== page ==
Preface: Cash management is crucial during a financial downturn. This blog is designed to provide an awareness of proactive cash management to avoid a situation of illiquidity.
Credit: Jacob M. Dietz, CPA
“For riches certainly make themselves wings; they fly away as an eagle toward heaven,” according to Proverbs. Entrepreneurs sometimes painfully experience the flight of cash from the business. Sometimes cash flies away and nothing can keep it. Maybe the economy or a disaster destroys it. Other times, however, a wise entrepreneur can take steps to avoid the problem of no cash. Proactively consider what may be ahead, and actively avoid the pitfalls and seize the opportunities.
Imagine you are planning to scale Mount Everest. What should you take along? While you cannot physically travel ahead in time to see your exact needs, you can mentally travel ahead in time to see what you might need. What did other climbers need? What did you need when you climbed other mountains? Are there any weather reports you can read?
Likewise, you cannot literally travel through time to see what cash you will need and what cash you will have three months from now. Take a mental time travel trip, however, through the next several months.
For example, if sales in the second quarter are as strong as last year, how much inventory will you need? If sales are 75% of last year for the same quarter, how much inventory will you need? How much cash will you need to buy that inventory, or how will it be financed?
The statement of cash flows shows what happened to your cash over time. That can be a useful starting point, but especially with the current uncertainty it is no guarantee of future cash flows. Consider calculating different cash flow scenarios. Are you strong in all the scenarios? If not, can you get stronger?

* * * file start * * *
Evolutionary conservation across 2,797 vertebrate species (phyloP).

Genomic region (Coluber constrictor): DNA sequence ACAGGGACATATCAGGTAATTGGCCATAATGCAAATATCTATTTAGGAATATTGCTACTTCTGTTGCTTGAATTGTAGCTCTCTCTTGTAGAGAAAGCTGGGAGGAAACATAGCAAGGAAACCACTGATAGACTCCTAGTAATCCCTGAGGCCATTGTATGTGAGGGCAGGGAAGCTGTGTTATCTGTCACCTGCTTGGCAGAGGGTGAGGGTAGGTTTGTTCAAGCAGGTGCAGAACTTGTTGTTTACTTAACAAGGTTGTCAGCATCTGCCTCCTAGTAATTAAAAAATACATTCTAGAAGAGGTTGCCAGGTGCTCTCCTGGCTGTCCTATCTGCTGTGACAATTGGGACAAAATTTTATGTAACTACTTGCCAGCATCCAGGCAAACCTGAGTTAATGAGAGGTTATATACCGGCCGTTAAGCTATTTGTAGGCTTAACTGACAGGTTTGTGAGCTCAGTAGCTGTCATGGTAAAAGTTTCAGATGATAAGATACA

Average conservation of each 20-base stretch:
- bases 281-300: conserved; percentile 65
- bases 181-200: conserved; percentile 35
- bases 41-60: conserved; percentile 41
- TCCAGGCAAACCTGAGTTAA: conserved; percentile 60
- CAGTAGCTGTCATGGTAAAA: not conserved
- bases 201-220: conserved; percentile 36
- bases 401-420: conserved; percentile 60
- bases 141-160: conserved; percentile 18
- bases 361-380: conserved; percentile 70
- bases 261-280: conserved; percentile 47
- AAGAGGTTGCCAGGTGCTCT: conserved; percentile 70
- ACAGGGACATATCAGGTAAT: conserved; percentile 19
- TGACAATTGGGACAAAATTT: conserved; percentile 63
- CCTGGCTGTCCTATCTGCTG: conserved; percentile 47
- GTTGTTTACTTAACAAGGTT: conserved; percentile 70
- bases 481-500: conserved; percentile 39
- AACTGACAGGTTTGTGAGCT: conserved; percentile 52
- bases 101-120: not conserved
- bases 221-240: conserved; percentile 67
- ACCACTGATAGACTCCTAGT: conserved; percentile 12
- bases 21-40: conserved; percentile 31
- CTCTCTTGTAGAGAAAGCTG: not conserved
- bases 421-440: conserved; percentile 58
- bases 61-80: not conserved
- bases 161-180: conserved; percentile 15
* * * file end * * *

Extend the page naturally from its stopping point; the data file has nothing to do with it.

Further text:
If you are feeling cash weak and see a Goliath roaring at you from the other side of the valley, then do not cower in your tent. Get your stones from the brook or develop a plan to get the stones.
How quickly should you move? Consider how quickly you must move. If cash appears to be stable for only a few weeks, then you may want to move quickly to shore up cash. On the other hand, if cash appears to be stable for at least six months, then you may want to bide your time to see how some of the uncertainty plays out before committing to one direction or another.
If you see that you will not be able to make payments, however, do not just ignore them and hope no one notices. Consider proactively going to the creditor and discussing options.
Some options you could request might be:
- A moratorium on all payments for several months
- Interest-only payments for several months
- A waiver on certain bank covenants.
Do not limit yourselves to just these options, there could be other ways that you could proactively negotiate with your creditors if cash is tight.
It is beyond the scope of this blog, but also consider your options for new cash inflows and your options to minimize cash outflows. If you are unsure how to do this, ask your accountant for ideas.
The future is just ahead. Although businesses cannot live in the future, if they prudently plan for it, they may be able to take steps today to help the future. Consider the possible scenarios before they hit you. Then, act at the appropriate time to avoid pitfalls or seize opportunities.
This article is general in nature, and it does not contain legal advice. Contact your advisors to discuss your specific situation.